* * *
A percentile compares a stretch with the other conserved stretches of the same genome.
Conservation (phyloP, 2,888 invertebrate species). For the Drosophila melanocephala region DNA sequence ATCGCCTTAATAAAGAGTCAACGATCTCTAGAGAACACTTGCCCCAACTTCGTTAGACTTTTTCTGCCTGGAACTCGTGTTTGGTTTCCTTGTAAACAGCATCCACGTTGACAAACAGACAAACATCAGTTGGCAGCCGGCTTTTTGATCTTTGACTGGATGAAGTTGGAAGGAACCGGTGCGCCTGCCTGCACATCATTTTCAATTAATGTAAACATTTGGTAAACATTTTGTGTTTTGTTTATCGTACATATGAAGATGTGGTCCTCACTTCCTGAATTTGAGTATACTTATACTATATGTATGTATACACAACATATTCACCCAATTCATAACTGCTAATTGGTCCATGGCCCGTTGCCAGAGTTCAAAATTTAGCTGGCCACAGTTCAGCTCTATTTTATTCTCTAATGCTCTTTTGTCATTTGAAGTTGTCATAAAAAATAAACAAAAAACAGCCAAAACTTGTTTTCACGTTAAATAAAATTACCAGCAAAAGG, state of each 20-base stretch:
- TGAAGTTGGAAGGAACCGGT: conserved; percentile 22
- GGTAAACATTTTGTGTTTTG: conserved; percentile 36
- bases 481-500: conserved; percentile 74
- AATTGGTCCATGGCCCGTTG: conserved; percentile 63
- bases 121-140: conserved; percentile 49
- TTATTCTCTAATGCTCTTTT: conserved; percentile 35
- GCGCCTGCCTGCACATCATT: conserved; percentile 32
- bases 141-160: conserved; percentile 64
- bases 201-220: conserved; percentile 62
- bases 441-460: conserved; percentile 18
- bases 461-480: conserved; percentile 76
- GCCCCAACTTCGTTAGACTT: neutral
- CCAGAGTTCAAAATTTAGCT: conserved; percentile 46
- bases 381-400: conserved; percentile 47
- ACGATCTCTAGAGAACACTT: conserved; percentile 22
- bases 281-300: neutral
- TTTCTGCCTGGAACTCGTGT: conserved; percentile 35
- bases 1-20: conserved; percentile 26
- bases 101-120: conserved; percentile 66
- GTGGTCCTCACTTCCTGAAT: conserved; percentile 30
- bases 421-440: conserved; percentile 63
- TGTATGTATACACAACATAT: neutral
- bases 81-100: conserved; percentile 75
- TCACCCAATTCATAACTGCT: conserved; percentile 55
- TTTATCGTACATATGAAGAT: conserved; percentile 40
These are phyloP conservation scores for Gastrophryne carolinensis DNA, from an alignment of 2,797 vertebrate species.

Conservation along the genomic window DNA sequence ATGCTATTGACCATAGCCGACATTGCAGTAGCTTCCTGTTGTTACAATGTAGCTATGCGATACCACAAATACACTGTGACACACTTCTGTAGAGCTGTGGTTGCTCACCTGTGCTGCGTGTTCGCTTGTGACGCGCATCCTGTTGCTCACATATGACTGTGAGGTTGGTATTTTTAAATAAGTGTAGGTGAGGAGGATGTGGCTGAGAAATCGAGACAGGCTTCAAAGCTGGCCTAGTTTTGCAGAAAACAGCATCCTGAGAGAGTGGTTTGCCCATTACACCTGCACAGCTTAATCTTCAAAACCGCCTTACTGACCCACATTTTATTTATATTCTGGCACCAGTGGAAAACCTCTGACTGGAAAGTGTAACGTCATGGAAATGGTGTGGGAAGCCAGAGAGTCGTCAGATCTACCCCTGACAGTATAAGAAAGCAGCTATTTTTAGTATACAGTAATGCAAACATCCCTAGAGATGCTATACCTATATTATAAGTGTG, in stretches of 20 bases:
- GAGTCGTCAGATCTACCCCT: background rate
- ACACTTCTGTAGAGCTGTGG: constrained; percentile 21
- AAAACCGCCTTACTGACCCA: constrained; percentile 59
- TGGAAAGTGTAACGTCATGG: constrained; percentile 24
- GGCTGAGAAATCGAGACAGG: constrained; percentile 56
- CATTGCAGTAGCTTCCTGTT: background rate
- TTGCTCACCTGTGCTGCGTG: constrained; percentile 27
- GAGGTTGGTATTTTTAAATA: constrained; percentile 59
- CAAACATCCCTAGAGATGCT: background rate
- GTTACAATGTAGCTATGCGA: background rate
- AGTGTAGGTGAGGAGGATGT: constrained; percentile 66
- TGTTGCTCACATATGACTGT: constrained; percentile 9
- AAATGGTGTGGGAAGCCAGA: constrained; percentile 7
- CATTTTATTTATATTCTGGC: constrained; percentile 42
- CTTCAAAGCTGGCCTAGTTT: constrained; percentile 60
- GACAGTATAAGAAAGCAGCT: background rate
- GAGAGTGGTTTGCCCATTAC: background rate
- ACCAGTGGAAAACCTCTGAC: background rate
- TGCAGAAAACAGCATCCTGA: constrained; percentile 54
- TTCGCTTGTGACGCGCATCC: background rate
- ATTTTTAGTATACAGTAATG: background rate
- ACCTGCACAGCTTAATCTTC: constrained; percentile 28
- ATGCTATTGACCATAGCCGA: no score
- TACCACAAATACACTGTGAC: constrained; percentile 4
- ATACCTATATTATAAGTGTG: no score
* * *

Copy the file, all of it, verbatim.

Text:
A percentile compares a stretch with the other conserved stretches of the same genome.
Conservation (phyloP, 2,888 invertebrate species). For the Drosophila melanocephala region DNA sequence ATCGCCTTAATAAAGAGTCAACGATCTCTAGAGAACACTTGCCCCAACTTCGTTAGACTTTTTCTGCCTGGAACTCGTGTTTGGTTTCCTTGTAAACAGCATCCACGTTGACAAACAGACAAACATCAGTTGGCAGCCGGCTTTTTGATCTTTGACTGGATGAAGTTGGAAGGAACCGGTGCGCCTGCCTGCACATCATTTTCAATTAATGTAAACATTTGGTAAACATTTTGTGTTTTGTTTATCGTACATATGAAGATGTGGTCCTCACTTCCTGAATTTGAGTATACTTATACTATATGTATGTATACACAACATATTCACCCAATTCATAACTGCTAATTGGTCCATGGCCCGTTGCCAGAGTTCAAAATTTAGCTGGCCACAGTTCAGCTCTATTTTATTCTCTAATGCTCTTTTGTCATTTGAAGTTGTCATAAAAAATAAACAAAAAACAGCCAAAACTTGTTTTCACGTTAAATAAAATTACCAGCAAAAGG, state of each 20-base stretch:
- TGAAGTTGGAAGGAACCGGT: conserved; percentile 22
- GGTAAACATTTTGTGTTTTG: conserved; percentile 36
- bases 481-500: conserved; percentile 74
- AATTGGTCCATGGCCCGTTG: conserved; percentile 63
- bases 121-140: conserved; percentile 49
- TTATTCTCTAATGCTCTTTT: conserved; percentile 35
- GCGCCTGCCTGCACATCATT: conserved; percentile 32
- bases 141-160: conserved; percentile 64
- bases 201-220: conserved; percentile 62
- bases 441-460: conserved; percentile 18
- bases 461-480: conserved; percentile 76
- GCCCCAACTTCGTTAGACTT: neutral
- CCAGAGTTCAAAATTTAGCT: conserved; percentile 46
- bases 381-400: conserved; percentile 47
- ACGATCTCTAGAGAACACTT: conserved; percentile 22
- bases 281-300: neutral
- TTTCTGCCTGGAACTCGTGT: conserved; percentile 35
- bases 1-20: conserved; percentile 26
- bases 101-120: conserved; percentile 66
- GTGGTCCTCACTTCCTGAAT: conserved; percentile 30
- bases 421-440: conserved; percentile 63
- TGTATGTATACACAACATAT: neutral
- bases 81-100: conserved; percentile 75
- TCACCCAATTCATAACTGCT: conserved; percentile 55
- TTTATCGTACATATGAAGAT: conserved; percentile 40
These are phyloP conservation scores for Gastrophryne carolinensis DNA, from an alignment of 2,797 vertebrate species.

Conservation along the genomic window DNA sequence ATGCTATTGACCATAGCCGACATTGCAGTAGCTTCCTGTTGTTACAATGTAGCTATGCGATACCACAAATACACTGTGACACACTTCTGTAGAGCTGTGGTTGCTCACCTGTGCTGCGTGTTCGCTTGTGACGCGCATCCTGTTGCTCACATATGACTGTGAGGTTGGTATTTTTAAATAAGTGTAGGTGAGGAGGATGTGGCTGAGAAATCGAGACAGGCTTCAAAGCTGGCCTAGTTTTGCAGAAAACAGCATCCTGAGAGAGTGGTTTGCCCATTACACCTGCACAGCTTAATCTTCAAAACCGCCTTACTGACCCACATTTTATTTATATTCTGGCACCAGTGGAAAACCTCTGACTGGAAAGTGTAACGTCATGGAAATGGTGTGGGAAGCCAGAGAGTCGTCAGATCTACCCCTGACAGTATAAGAAAGCAGCTATTTTTAGTATACAGTAATGCAAACATCCCTAGAGATGCTATACCTATATTATAAGTGTG, in stretches of 20 bases:
- GAGTCGTCAGATCTACCCCT: background rate
- ACACTTCTGTAGAGCTGTGG: constrained; percentile 21
- AAAACCGCCTTACTGACCCA: constrained; percentile 59
- TGGAAAGTGTAACGTCATGG: constrained; percentile 24
- GGCTGAGAAATCGAGACAGG: constrained; percentile 56
- CATTGCAGTAGCTTCCTGTT: background rate
- TTGCTCACCTGTGCTGCGTG: constrained; percentile 27
- GAGGTTGGTATTTTTAAATA: constrained; percentile 59
- CAAACATCCCTAGAGATGCT: background rate
- GTTACAATGTAGCTATGCGA: background rate
- AGTGTAGGTGAGGAGGATGT: constrained; percentile 66
- TGTTGCTCACATATGACTGT: constrained; percentile 9
- AAATGGTGTGGGAAGCCAGA: constrained; percentile 7
- CATTTTATTTATATTCTGGC: constrained; percentile 42
- CTTCAAAGCTGGCCTAGTTT: constrained; percentile 60
- GACAGTATAAGAAAGCAGCT: background rate
- GAGAGTGGTTTGCCCATTAC: background rate
- ACCAGTGGAAAACCTCTGAC: background rate
- TGCAGAAAACAGCATCCTGA: constrained; percentile 54
- TTCGCTTGTGACGCGCATCC: background rate
- ATTTTTAGTATACAGTAATG: background rate
- ACCTGCACAGCTTAATCTTC: constrained; percentile 28
- ATGCTATTGACCATAGCCGA: no score
- TACCACAAATACACTGTGAC: constrained; percentile 4
- ATACCTATATTATAAGTGTG: no score